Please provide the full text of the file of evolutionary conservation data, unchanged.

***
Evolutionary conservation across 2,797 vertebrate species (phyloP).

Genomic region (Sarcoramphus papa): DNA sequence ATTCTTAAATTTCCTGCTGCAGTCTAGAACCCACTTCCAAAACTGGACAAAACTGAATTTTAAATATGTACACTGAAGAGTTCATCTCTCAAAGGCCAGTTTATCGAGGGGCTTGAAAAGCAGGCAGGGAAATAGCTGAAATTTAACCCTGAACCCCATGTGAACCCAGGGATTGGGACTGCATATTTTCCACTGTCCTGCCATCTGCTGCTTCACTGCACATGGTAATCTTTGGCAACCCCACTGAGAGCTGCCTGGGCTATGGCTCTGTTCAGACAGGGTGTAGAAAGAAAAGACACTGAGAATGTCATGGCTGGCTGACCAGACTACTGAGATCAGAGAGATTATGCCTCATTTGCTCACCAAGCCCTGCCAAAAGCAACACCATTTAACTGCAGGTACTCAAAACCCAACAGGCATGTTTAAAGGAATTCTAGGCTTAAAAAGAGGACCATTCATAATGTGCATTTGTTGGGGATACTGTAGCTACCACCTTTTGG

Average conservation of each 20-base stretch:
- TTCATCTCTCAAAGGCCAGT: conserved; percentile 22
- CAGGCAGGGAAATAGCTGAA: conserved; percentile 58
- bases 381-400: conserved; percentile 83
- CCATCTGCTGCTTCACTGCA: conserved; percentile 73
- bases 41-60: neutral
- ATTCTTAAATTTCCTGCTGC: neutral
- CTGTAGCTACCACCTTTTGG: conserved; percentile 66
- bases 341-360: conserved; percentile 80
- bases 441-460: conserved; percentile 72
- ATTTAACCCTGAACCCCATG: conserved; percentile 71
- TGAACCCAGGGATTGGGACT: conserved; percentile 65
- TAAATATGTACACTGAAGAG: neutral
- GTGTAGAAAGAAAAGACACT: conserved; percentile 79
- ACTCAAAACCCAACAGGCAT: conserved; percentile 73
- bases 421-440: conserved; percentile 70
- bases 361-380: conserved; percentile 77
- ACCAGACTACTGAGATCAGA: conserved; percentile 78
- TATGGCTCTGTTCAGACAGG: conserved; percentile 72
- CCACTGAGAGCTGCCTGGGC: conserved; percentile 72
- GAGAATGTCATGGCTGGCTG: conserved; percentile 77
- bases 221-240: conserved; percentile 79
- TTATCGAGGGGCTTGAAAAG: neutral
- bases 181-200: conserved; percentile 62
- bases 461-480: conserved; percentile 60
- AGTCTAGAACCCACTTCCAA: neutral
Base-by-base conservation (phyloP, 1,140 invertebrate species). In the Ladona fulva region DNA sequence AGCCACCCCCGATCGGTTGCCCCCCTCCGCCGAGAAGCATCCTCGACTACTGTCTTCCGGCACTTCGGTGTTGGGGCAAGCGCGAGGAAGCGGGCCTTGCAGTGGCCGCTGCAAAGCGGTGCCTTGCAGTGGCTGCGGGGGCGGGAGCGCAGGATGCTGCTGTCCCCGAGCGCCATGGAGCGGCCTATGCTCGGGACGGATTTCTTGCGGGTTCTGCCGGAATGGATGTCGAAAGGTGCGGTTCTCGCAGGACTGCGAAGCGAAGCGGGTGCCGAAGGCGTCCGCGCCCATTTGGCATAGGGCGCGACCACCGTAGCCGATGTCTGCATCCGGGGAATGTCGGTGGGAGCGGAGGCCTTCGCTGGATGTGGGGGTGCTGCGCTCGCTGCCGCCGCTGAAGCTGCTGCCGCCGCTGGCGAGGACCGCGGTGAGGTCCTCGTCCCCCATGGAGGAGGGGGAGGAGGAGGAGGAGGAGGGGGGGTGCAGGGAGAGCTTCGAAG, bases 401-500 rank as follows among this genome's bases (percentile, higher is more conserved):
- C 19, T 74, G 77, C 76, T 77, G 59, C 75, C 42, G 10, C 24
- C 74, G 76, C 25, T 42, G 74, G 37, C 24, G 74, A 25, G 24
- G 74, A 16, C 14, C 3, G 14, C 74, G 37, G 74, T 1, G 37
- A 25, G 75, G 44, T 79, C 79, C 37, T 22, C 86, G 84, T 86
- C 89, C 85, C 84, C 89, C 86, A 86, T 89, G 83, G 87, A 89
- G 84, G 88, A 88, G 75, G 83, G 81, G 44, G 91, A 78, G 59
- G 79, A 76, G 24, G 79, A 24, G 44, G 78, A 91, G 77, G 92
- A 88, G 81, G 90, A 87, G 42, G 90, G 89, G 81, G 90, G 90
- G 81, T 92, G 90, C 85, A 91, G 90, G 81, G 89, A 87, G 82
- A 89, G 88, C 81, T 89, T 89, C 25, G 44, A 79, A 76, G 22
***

Evolutionary conservation across 2,797 vertebrate species (phyloP).

Genomic region (Sarcoramphus papa): DNA sequence ATTCTTAAATTTCCTGCTGCAGTCTAGAACCCACTTCCAAAACTGGACAAAACTGAATTTTAAATATGTACACTGAAGAGTTCATCTCTCAAAGGCCAGTTTATCGAGGGGCTTGAAAAGCAGGCAGGGAAATAGCTGAAATTTAACCCTGAACCCCATGTGAACCCAGGGATTGGGACTGCATATTTTCCACTGTCCTGCCATCTGCTGCTTCACTGCACATGGTAATCTTTGGCAACCCCACTGAGAGCTGCCTGGGCTATGGCTCTGTTCAGACAGGGTGTAGAAAGAAAAGACACTGAGAATGTCATGGCTGGCTGACCAGACTACTGAGATCAGAGAGATTATGCCTCATTTGCTCACCAAGCCCTGCCAAAAGCAACACCATTTAACTGCAGGTACTCAAAACCCAACAGGCATGTTTAAAGGAATTCTAGGCTTAAAAAGAGGACCATTCATAATGTGCATTTGTTGGGGATACTGTAGCTACCACCTTTTGG

Average conservation of each 20-base stretch:
- TTCATCTCTCAAAGGCCAGT: conserved; percentile 22
- CAGGCAGGGAAATAGCTGAA: conserved; percentile 58
- bases 381-400: conserved; percentile 83
- CCATCTGCTGCTTCACTGCA: conserved; percentile 73
- bases 41-60: neutral
- ATTCTTAAATTTCCTGCTGC: neutral
- CTGTAGCTACCACCTTTTGG: conserved; percentile 66
- bases 341-360: conserved; percentile 80
- bases 441-460: conserved; percentile 72
- ATTTAACCCTGAACCCCATG: conserved; percentile 71
- TGAACCCAGGGATTGGGACT: conserved; percentile 65
- TAAATATGTACACTGAAGAG: neutral
- GTGTAGAAAGAAAAGACACT: conserved; percentile 79
- ACTCAAAACCCAACAGGCAT: conserved; percentile 73
- bases 421-440: conserved; percentile 70
- bases 361-380: conserved; percentile 77
- ACCAGACTACTGAGATCAGA: conserved; percentile 78
- TATGGCTCTGTTCAGACAGG: conserved; percentile 72
- CCACTGAGAGCTGCCTGGGC: conserved; percentile 72
- GAGAATGTCATGGCTGGCTG: conserved; percentile 77
- bases 221-240: conserved; percentile 79
- TTATCGAGGGGCTTGAAAAG: neutral
- bases 181-200: conserved; percentile 62
- bases 461-480: conserved; percentile 60
- AGTCTAGAACCCACTTCCAA: neutral
Base-by-base conservation (phyloP, 1,140 invertebrate species). In the Ladona fulva region DNA sequence AGCCACCCCCGATCGGTTGCCCCCCTCCGCCGAGAAGCATCCTCGACTACTGTCTTCCGGCACTTCGGTGTTGGGGCAAGCGCGAGGAAGCGGGCCTTGCAGTGGCCGCTGCAAAGCGGTGCCTTGCAGTGGCTGCGGGGGCGGGAGCGCAGGATGCTGCTGTCCCCGAGCGCCATGGAGCGGCCTATGCTCGGGACGGATTTCTTGCGGGTTCTGCCGGAATGGATGTCGAAAGGTGCGGTTCTCGCAGGACTGCGAAGCGAAGCGGGTGCCGAAGGCGTCCGCGCCCATTTGGCATAGGGCGCGACCACCGTAGCCGATGTCTGCATCCGGGGAATGTCGGTGGGAGCGGAGGCCTTCGCTGGATGTGGGGGTGCTGCGCTCGCTGCCGCCGCTGAAGCTGCTGCCGCCGCTGGCGAGGACCGCGGTGAGGTCCTCGTCCCCCATGGAGGAGGGGGAGGAGGAGGAGGAGGAGGGGGGGTGCAGGGAGAGCTTCGAAG, bases 401-500 rank as follows among this genome's bases (percentile, higher is more conserved):
- C 19, T 74, G 77, C 76, T 77, G 59, C 75, C 42, G 10, C 24
- C 74, G 76, C 25, T 42, G 74, G 37, C 24, G 74, A 25, G 24
- G 74, A 16, C 14, C 3, G 14, C 74, G 37, G 74, T 1, G 37
- A 25, G 75, G 44, T 79, C 79, C 37, T 22, C 86, G 84, T 86
- C 89, C 85, C 84, C 89, C 86, A 86, T 89, G 83, G 87, A 89
- G 84, G 88, A 88, G 75, G 83, G 81, G 44, G 91, A 78, G 59
- G 79, A 76, G 24, G 79, A 24, G 44, G 78, A 91, G 77, G 92
- A 88, G 81, G 90, A 87, G 42, G 90, G 89, G 81, G 90, G 90
- G 81, T 92, G 90, C 85, A 91, G 90, G 81, G 89, A 87, G 82
- A 89, G 88, C 81, T 89, T 89, C 25, G 44, A 79, A 76, G 22